Director: Joe Kosinski Starring: Tom Cruise, Miles Teller, Jon Hamm, Jennifer Connolly, Glen Powell Running Time: 121 minutes
The original Top Gun is the kind of capital-A Action Movie that ruled the 80s and early 90s, a kind of visual hair metal and a perfect fit both for its director Tony Scott and for star Tom Cruise. The energy and emotion were suitably amped up to pair with the chaos in the cockpit, Peter ‘Maverick’ Mitchell a tightly wound terror of tenacity, ambition and ego, the best of the best whose desperation and desires frequently threatened to see him flame out completely. Cruise was much the same as many of his leading roles at that time, hungry and in a hurry, and in movies like this and Days of Thunder , Scott channeled that dynamic screen presence and combined it with his own mastery of frantic action cinema, providing a pathway to scenes that crackled with the energy of the unsafe and unknown. A highway to some sort of, unsafe area, if you will.
We all know that the action movie landscape is very different now. So much so that a movie where one of the most famous actors of all time leads a legacy sequel with an enormous budget, and sticks to a well-established formula, it nevertheless serves as a refreshing breath of fresh air. Top Gun: Maverick is a conscious throwback, its aim is clear, concise and expertly delivered, thanks in large part to Tom; a man whom Hollywood may frequently have worried is a loose cannon, and a pain in their ass, but who nevertheless gets results. Dammit.
Maverick sets its stall out immediately as a hark back to its predecessor by opening with the same text explaining its elite school for “lost art or aerial combat”. Cruise’s character is still the same ace pilot and hot head that he was some 35 years ago, still career-wise pretty much exactly where he was when we last saw him, but everything else has moved forward. Technology threatens to leave men like him behind, old friends and flames are at different phases of their lives. To move forward, Maverick has to go back, and so he finds himself back at Top Gun, preparing a younger generation of pilots for an elite and seemingly impossible mission behind enemy lines. Heads are butted. Sports are played in slow motion on the beach. Tom romances a beautiful woman at a bar who takes his breath away. Can Maverick overcome the odds? Can he win over a wingman who hates his guts (Miles Teller as ‘Rooster’, the vengeful son of Maverick’s dearly departed best friend Goose)? Can he take us right into the Danger Zone? Well he’s done it all before so, yes.
Where this play-the-hits approach works is that Maverick is aiming more to emulate the feel of the original, rather than literally going beat for beat. Gun for hire director Joe Kosinski and his team wash the screen in saturated sunsets and slo-mo. They make sure that the masculine melodrama is all the way pumped up too, whether it’s Rooster and Maverick’s “you’re not my real dad” routine, the clashes between Rooster and arrogant school chum (a wonderfully sneery Glen Powell) or the general dick-measuring over how best to reach these kids between Maverick and Vice Admiral Jon Hamm. It’s endearing and well delivered cheese, rooted in character and conflict rather than gloopy CGI. When we do see our heroes in the sky, those scenes inform the story, they’re technically efficient, easy to follow and all the more exciting for it. And they make for great training montages, the hallmark of any great 80 style blockbuster.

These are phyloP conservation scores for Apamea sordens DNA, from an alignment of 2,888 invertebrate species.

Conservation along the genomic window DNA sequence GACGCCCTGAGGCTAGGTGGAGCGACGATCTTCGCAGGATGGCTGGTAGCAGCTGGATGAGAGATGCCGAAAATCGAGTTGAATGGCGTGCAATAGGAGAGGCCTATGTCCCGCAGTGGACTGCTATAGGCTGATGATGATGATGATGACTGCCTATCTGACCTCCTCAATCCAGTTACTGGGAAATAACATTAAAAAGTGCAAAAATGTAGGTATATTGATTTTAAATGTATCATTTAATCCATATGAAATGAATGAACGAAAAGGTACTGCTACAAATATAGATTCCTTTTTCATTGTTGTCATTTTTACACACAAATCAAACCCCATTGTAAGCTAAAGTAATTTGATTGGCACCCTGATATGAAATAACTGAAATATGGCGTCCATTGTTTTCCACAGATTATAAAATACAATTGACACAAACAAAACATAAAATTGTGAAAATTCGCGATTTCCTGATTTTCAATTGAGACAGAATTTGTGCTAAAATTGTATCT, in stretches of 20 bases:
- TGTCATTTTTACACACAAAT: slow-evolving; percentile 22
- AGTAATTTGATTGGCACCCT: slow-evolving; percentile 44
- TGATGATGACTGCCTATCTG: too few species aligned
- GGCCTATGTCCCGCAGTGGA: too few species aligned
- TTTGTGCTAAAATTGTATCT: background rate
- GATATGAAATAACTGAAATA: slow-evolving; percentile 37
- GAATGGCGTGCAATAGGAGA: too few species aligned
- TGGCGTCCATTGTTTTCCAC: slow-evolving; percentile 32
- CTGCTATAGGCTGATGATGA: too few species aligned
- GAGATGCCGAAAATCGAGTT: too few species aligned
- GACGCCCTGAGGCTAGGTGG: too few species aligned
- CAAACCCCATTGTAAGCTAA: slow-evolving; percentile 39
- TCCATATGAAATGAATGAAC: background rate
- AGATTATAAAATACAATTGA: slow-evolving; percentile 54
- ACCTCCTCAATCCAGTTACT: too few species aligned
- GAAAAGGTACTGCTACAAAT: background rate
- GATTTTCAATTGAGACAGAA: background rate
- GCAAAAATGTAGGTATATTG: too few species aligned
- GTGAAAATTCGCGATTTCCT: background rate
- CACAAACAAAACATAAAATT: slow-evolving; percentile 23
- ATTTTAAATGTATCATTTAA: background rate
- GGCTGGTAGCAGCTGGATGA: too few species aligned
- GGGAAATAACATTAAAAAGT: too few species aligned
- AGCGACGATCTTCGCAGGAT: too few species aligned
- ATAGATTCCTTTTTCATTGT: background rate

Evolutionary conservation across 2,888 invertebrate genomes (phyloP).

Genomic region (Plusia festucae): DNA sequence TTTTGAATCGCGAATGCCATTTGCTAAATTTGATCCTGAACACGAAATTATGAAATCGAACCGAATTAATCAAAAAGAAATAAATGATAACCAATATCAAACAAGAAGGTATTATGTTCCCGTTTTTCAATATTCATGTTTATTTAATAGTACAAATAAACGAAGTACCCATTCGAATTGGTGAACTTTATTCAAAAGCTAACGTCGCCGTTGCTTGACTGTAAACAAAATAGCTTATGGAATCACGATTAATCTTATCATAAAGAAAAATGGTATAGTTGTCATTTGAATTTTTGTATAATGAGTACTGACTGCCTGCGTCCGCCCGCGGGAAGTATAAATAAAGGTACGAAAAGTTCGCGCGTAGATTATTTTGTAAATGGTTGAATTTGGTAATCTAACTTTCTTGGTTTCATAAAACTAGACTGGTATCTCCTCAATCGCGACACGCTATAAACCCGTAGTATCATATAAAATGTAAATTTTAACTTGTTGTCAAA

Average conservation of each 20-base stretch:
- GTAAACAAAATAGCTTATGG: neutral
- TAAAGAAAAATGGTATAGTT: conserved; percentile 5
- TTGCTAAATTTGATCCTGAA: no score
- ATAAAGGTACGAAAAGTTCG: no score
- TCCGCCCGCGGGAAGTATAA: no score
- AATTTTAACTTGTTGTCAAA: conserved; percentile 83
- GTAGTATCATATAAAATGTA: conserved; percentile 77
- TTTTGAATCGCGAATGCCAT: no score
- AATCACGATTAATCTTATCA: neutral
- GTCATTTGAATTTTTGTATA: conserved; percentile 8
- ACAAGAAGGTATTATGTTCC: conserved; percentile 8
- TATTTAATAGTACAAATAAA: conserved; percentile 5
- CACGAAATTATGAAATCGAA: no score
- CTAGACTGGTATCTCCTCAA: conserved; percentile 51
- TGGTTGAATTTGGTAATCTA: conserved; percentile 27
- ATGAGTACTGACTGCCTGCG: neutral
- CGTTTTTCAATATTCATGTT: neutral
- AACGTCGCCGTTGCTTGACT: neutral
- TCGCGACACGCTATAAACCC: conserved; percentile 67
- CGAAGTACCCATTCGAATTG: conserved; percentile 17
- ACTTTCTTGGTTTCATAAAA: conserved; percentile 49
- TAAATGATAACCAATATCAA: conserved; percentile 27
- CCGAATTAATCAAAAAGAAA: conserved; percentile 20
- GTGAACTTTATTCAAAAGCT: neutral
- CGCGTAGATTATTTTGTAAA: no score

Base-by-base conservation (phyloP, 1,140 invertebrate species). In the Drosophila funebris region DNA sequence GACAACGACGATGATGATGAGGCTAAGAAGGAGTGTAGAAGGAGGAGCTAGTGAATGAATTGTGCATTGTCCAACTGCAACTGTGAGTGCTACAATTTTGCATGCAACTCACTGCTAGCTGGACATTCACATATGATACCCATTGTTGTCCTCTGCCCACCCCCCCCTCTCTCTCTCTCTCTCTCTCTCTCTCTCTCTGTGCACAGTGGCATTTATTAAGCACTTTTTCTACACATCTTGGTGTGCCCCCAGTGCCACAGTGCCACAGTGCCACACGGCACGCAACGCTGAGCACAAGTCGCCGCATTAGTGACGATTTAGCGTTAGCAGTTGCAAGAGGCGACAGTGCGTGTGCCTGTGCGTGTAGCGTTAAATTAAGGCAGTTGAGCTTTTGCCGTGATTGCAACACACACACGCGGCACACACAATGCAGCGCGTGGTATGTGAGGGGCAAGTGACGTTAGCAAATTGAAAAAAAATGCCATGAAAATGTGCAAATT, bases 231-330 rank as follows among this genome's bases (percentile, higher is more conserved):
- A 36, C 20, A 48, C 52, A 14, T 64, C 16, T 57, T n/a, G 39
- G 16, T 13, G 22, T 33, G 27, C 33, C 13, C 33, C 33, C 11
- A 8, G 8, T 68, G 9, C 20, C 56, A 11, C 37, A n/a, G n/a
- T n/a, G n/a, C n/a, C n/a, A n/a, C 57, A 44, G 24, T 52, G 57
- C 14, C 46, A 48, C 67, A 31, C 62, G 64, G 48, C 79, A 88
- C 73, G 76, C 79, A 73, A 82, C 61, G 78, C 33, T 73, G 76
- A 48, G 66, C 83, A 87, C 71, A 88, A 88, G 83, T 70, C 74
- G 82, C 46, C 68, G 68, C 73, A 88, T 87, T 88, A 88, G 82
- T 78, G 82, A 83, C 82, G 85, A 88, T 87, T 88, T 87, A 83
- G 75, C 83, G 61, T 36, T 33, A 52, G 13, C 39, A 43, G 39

What hasn’t carried over quite so well since 1986 though, is the notion that Tom Cruise is an actual human being with feelings. The romance between him and Jennifer Connolly here is flat and unfocused, reliant on the faint memory of the idea that Cruise is charming as opposed to impressive but off-putting. His refusal to slow down is what makes him so compelling to watch, but it keeps him at a distance from co-stars, and while the Scrubs: Med School angle works reasonably well, with a charming crew of hot-shot pilots, they can only flourish insofar as they can survive in Cruise’s orbit. Tied to the meta-narrative that its hero can still do these kinds of movies as well as ever and will Never Die, Maverick tries to have its cake and eat it too in telling a story both about moving on and keeping on, building to a finale that stretches credulity to breaking point. It’s hard to begrudge that too much though, when the aerial scenes deliver as well as they do.
You feel the pressure and the power of these jets, the camera planted in the cockpit, the dialogue all frantic commands and panicked exclamations. Filmed in IMAX, its big, loud and imposing, pulling the viewer in even though the script rarely provides a believable sense of danger. Perhaps its fitting that Cruise and co are more comfortable in the skies, where they belong, reliant on instinct and not emotion.
Talk of a masterpiece seems a bit much, but up where the air is rarefied its easy to exaggerate, and Maverick certainly serves as a top blockbuster. its a true big-screen experience, and is crafted accordingly, the ‘they don’t make em like that anymore’ moral gets louder in Cruise’s movies, but its counterpoint rings loud and true; he does. Hollywood has successfully cordoned the little weirdo off in his own corner to pump out hits, and Maverick is another example of how that’s best for everyone. Its the best of the best when its at its best; speedy, stupid and strong-willed, an Ace of an experience that makes a more than worthy follow up to Top Gun.
(3.5 / 5)